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I think that artificial intelligence is not very close to being able to understand such stories in a genuine way. Therefore, I would like to sneak up on it gradually by dividing the problem into parts which can be attacked separately. Here are some of the components:

1. A formalism capable of expressing the assertions of the sentences free from dependence on the grammar of the English language. A good test for such a formalism would be to produce a program for translating from the formalism into any of several natural languages. More weakly, it should be as easy for a human to translate from the formalism into a natural language as to translate from one known natural language to another. Let's call this formalism an artificial natural language--ANL for short.

The grammar of ANL should be trivial and mathematical in character. There would be an ``English'' version in which English words were used as identifiers, but there would still have to be a glossary that gives the precise meaning of the identifiers. There would also be a German and a Japanese version. The translation from the English version to the German or Japanese version would be a simple substitution for identifiers, and a German or Japanese who had learned the grammar could then translate into his language with the aid of the German or Japanese glossary.

This idea has some resemblance to the idea of ``deep structure,'' but I have some doubts about whether either idea is well enough defined to say.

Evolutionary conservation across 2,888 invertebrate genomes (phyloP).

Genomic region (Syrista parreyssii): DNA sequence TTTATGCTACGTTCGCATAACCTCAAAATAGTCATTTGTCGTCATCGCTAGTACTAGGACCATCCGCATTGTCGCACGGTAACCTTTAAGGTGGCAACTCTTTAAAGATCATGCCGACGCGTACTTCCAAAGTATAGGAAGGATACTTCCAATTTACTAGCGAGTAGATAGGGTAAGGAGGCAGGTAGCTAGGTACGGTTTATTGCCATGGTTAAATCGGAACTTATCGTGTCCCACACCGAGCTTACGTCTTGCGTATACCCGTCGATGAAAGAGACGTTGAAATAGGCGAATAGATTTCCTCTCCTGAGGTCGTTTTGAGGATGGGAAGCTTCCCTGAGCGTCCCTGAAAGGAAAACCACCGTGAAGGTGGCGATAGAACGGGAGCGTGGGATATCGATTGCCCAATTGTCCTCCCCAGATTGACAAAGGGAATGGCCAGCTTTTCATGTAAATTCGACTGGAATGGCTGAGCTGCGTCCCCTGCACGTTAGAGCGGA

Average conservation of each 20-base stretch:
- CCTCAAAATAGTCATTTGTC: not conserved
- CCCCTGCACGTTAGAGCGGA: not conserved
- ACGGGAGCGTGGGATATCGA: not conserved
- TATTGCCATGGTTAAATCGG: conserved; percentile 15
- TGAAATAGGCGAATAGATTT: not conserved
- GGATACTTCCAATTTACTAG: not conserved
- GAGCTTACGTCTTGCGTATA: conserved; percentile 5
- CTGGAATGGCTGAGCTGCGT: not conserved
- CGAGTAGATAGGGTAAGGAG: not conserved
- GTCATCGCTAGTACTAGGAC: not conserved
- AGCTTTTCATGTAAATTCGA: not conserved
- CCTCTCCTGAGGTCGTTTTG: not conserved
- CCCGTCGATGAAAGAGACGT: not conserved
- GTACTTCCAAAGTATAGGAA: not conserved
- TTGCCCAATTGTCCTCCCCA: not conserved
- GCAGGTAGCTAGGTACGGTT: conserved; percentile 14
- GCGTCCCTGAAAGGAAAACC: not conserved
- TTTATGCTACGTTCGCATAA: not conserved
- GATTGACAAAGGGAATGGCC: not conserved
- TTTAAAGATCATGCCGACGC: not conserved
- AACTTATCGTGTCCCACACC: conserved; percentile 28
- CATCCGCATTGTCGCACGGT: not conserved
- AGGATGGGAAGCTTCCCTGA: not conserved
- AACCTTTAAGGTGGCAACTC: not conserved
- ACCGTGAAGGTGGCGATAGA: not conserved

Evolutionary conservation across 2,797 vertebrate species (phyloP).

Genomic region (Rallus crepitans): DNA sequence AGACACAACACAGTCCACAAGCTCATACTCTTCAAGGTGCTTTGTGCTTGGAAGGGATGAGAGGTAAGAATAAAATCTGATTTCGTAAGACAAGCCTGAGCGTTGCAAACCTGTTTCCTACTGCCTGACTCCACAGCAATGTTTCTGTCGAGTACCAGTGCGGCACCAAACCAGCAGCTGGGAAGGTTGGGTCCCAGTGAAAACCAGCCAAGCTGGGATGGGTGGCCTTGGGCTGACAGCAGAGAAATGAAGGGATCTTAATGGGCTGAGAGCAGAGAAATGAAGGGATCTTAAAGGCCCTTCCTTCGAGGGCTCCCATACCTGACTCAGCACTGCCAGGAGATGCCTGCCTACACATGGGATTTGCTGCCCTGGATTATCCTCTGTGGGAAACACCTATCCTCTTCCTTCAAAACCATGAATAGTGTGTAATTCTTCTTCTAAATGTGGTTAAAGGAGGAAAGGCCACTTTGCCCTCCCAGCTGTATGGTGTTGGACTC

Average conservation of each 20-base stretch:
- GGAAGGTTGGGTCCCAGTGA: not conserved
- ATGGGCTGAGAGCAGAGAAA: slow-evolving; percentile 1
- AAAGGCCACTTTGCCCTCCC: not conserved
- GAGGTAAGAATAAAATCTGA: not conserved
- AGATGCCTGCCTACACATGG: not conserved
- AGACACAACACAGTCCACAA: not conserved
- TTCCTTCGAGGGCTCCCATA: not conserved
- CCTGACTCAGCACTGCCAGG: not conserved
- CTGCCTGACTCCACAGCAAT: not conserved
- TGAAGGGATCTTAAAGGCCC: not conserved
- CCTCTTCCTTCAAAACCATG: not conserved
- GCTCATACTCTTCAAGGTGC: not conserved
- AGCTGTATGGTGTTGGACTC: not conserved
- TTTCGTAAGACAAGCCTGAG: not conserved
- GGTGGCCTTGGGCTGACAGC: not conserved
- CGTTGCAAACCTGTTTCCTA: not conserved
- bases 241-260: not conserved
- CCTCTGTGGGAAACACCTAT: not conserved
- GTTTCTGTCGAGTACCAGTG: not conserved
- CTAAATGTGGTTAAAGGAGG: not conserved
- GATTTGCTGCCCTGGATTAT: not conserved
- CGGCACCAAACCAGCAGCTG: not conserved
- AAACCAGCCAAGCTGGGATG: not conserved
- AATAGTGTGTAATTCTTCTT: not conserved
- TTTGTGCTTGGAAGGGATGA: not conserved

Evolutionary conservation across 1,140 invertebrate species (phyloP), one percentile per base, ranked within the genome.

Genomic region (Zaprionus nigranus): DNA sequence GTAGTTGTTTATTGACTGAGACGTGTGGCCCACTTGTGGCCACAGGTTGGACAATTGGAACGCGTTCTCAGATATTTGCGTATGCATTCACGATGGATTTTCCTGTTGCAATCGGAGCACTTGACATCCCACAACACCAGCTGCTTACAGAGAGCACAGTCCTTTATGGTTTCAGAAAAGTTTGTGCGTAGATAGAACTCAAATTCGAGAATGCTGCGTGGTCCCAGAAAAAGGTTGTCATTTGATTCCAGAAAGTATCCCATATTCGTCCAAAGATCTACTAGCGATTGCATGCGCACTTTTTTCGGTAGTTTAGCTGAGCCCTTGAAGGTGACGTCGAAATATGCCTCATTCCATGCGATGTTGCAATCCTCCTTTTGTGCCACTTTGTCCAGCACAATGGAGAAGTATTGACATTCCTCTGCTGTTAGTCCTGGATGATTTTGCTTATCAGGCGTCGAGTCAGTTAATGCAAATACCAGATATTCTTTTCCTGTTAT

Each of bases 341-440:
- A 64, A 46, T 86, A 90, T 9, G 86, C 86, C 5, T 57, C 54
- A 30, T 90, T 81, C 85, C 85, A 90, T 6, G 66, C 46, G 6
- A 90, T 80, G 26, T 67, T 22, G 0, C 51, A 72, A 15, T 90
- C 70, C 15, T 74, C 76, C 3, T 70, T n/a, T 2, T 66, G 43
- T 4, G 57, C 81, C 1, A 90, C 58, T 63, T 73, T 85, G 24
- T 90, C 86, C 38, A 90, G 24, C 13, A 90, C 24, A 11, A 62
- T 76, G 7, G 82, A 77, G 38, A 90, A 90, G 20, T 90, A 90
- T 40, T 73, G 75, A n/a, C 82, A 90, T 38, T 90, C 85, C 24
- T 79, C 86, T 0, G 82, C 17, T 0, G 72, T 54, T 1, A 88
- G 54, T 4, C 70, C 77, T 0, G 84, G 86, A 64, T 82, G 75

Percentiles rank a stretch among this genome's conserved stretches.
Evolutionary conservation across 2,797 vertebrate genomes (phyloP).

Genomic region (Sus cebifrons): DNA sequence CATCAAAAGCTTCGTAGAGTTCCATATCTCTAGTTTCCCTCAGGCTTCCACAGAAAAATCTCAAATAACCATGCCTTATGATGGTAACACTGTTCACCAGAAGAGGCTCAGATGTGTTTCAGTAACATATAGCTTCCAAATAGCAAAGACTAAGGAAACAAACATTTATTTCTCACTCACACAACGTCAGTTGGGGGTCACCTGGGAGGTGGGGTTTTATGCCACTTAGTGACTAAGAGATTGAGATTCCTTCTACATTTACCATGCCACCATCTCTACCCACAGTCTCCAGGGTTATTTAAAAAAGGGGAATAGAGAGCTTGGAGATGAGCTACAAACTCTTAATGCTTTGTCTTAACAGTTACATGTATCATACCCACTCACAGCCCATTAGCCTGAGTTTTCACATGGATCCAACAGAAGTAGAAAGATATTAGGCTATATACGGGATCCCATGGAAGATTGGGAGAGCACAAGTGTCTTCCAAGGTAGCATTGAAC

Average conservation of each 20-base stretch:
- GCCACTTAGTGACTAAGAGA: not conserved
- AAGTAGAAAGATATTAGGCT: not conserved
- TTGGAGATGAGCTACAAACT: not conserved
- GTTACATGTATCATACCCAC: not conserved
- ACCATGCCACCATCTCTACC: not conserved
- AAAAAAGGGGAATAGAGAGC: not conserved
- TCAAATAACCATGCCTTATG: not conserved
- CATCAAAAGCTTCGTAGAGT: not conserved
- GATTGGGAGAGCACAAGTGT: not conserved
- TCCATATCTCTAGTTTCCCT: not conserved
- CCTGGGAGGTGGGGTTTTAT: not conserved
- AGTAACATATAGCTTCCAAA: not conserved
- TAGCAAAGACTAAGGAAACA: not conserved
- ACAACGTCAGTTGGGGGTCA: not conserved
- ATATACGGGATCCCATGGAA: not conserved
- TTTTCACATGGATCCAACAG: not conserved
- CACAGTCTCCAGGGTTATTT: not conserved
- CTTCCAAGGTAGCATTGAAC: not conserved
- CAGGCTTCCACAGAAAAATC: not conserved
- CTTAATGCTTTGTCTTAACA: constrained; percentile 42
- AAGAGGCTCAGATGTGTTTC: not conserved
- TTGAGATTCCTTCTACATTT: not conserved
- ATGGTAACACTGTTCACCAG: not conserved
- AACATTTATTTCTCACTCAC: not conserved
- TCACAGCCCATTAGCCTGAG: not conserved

2. A data structure for expressing the facts (apart from expressing the sentences). In such a data structure, it would be definite which robber pushed Mr. Hug first, and what the robbers said even though it is not stated in the story. Clearly some compromise is necessary here, since the data structure need not be able to express positions and velocities of molecules. Like the PLANNER languages, as Robert Moore has characterized them in his 1976 MIT Master's thesis, the descriptions would contain no disjunctions, and might be a collection of relations with constants as arguments where every relation not asserted (in a certain class) is automatically denied.

Alternatively, the basis of this data structure might be various networks of nodes described by sentences in the predicate calculus. Some of the sentences would assert that certain programs applied to the data structures would answer certain questions. When such sentences existed, reasoning would include the operation of the programs. In this way, we would expect to avoid the extreme prolixity that arises when we attempt to do even simple calculations by pure predicate calculus deduction.

The test of success for the ``data structure'' would be that a human could readily formally deduce the answers to the above questions using a proof checker. Most of the proof-checker would be straightforward, but there is a major problem concerned with when it is possible to ``jump to a conclusion.''

3. I see each of the following problems as a difficult AI problem:

a. A ``parser'' that takes English into ANL.

b. An ``understander'' that constructs the ``facts'' from a text in the ANL.

c. Expression of the ``general information'' about the world that could allow getting the answers to the questions by formal reasoning from the ``facts'' and the ``general information.'' The ``general information'' would also contain non-sentence data structures and procedures, but the sentences would tell what goals can be achieved by running the procedures. In this way, we would get the best of the sentential and procedural representations of knowledge.

d. A ``problem solver'' that could answer the above questions on the basis of the ``facts.'' We imagine the questions to be expressed in the ``fact'' language and expect the answers in the ``fact'' language, i.e. we avoid grammar problems in both understanding the questions and in expressing the answers.

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John McCarthy
Tue May 14 09:36:52 PDT 1996